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Where the Real Willy Wonkas Work

Chocolate Article

At its best, chocolate is elegant—shimmering like a precious metal, and flowing rich and dark, creamy and sweet, to melt in your mouth at a perfect temperature; the co-owner of Dick Taylor Chocolate company, Adam Dick, concludes “We were made to eat chocolate.” 

Chocolate is especially important this time of year when the love of a relationship is often complimented with a heart-shaped box of delicious confections. And yet, most of us have no clue of how that chocolate ended up in that box. This being the case, Taylor Nada (Online Editor) and I thought it right to share the how-to from the real Willy Wonkas of this world as we embarked on a factory tour of Dick Taylor Craft Chocolate in Eureka.

Dick Taylor Chocolate sign and display

Behind two heavy doors marked with bold “Employees Only” lettering, we enter into a room of whirring machinery. Our minds dance with excitement, reflecting the energy on the factory floor. Children on the tour urge their mothers onwards and shoot their hands up in excitement as we learn the entire process of chocolate making. 

Today, chocolate comes from all over locations lining the equator, but the origin of chocolate was Mexico, where drinking chocolate was used as a ceremonial item in Mayan culture and, as Germán Santillán explains in a TED video, still has significance for many Indigenous Mexican communities. (

Co-owner Adam Dick displays where cacao originated and traveled (Taylor Nada)

“[Mayans] would use [drinking chocolate] in the religious ceremonies and there are even some people groups in this region that have cacao as part of their origin story,” Dick says.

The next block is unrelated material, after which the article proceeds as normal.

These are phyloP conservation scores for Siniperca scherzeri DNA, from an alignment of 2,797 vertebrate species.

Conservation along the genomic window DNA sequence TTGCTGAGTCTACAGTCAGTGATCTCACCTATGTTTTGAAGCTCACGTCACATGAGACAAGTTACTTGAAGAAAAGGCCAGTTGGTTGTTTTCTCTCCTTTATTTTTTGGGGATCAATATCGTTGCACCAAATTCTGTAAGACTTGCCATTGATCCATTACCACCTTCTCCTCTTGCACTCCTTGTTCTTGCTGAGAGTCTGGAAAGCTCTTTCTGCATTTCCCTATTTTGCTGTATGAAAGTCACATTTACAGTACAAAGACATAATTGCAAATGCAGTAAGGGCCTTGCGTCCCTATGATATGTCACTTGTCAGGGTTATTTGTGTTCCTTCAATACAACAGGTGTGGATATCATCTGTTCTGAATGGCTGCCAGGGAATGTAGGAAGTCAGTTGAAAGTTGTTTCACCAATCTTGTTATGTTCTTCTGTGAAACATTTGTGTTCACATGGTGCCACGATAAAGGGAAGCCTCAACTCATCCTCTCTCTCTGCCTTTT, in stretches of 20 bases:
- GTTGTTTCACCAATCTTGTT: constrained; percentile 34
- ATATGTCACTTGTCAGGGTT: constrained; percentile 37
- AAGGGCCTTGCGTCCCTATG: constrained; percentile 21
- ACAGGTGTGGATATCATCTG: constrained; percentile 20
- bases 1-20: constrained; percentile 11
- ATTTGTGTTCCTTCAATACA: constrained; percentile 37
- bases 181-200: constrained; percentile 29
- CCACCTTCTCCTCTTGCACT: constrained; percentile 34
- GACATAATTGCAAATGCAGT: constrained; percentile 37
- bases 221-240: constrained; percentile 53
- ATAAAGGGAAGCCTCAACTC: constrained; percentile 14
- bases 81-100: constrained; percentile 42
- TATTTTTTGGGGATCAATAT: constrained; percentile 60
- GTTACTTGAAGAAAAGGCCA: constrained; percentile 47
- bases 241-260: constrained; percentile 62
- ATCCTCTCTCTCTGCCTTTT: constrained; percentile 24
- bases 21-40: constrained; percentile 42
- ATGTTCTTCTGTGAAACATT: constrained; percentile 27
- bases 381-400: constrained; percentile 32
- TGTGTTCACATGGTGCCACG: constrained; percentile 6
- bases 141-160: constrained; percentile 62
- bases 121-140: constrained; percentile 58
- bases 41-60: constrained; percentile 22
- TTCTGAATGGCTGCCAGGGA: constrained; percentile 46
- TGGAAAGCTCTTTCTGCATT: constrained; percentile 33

Farmers who grow cacao, even in contemporary times, have a lot of work cut out for them as they grow the beans patiently for years, harvest them, and then slowly sun dry them for several days. The beans are then shipped to factories like the one in Eureka, and the cacao is sorted out from other materials mixed into the bins. Tour guide Adam Dick holds up a jar of random objects found alongside the cacao.

“This is our treasure box, we got some rocks, some corn, some cigarette butts,” Dick says.

Display of cacao at different stages (Taylor Nada)

After this initial sorting, an entire army of machines gets to work. The process of turning this mix of assorted objects into a delicious bar of chocolate takes over 2 weeks. An important first step involves refining the cacao from gravel sized “nibs” into a silk-like consistency. 

“Nibs are reduced to eighteen microns, half the thickness of human hair, this takes 6-8 hours,” Dick says.

The next process involves tempering, a key component in the production process.

“When we think of chocolate we think of a shiny bar with a good crunch. All that comes from tempering,” Dick says.

Chocolate machinery (Taylor Nada)

The machines that temper the chocolate are called “conches”; these are very hot canisters that mix 4 kilograms of chocolate for 48 hours. Finally, after the chocolate is tempered and mixed with nuts, fruit, or other ingredients, the bar is ready to be molded and printed out through a machine. When we enter the part of the factory where these final stages occur, Dick appears especially giddy.

“[This] is the place in the factory where I feel like we’re printing money… where you’re like, can I stick them [the chocolate] in my socks, my shoes?” Dick says with a laugh.

After all this, the flavor nodes of the individual bars of chocolate still depend on the amount of bacteria in the original box the cacao came in.